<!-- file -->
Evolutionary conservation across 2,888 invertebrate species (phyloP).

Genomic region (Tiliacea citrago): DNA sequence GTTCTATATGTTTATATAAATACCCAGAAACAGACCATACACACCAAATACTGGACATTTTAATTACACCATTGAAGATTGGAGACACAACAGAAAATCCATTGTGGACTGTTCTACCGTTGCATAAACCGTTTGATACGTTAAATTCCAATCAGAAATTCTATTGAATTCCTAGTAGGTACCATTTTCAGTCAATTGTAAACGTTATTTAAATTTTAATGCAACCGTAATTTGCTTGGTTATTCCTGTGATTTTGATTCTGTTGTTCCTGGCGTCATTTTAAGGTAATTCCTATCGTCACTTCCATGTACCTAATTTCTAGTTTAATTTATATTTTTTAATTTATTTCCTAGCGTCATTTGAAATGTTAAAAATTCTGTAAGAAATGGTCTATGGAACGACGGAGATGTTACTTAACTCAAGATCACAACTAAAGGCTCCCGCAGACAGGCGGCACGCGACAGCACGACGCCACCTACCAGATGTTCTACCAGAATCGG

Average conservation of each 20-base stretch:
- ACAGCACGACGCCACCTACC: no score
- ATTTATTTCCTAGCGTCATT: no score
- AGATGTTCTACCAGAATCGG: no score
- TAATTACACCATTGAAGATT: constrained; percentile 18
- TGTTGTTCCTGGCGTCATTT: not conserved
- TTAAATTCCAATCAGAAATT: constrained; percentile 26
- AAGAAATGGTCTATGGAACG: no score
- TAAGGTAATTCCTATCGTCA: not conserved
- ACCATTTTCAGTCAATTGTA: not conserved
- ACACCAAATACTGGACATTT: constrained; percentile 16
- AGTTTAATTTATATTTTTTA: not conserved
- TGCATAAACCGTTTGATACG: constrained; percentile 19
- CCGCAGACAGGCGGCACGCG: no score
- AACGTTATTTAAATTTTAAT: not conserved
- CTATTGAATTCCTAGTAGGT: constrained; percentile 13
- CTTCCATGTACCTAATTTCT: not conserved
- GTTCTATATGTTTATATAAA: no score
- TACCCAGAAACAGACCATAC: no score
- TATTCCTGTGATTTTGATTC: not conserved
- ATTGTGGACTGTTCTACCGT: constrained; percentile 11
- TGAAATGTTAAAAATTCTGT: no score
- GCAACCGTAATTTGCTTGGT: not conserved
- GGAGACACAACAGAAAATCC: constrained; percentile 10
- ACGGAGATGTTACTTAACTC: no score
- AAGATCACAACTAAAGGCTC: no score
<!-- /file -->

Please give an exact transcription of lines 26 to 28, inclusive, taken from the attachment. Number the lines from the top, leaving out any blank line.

- GGAGACACAACAGAAAATCC: constrained; percentile 10
- ACGGAGATGTTACTTAACTC: no score
- AAGATCACAACTAAAGGCTC: no score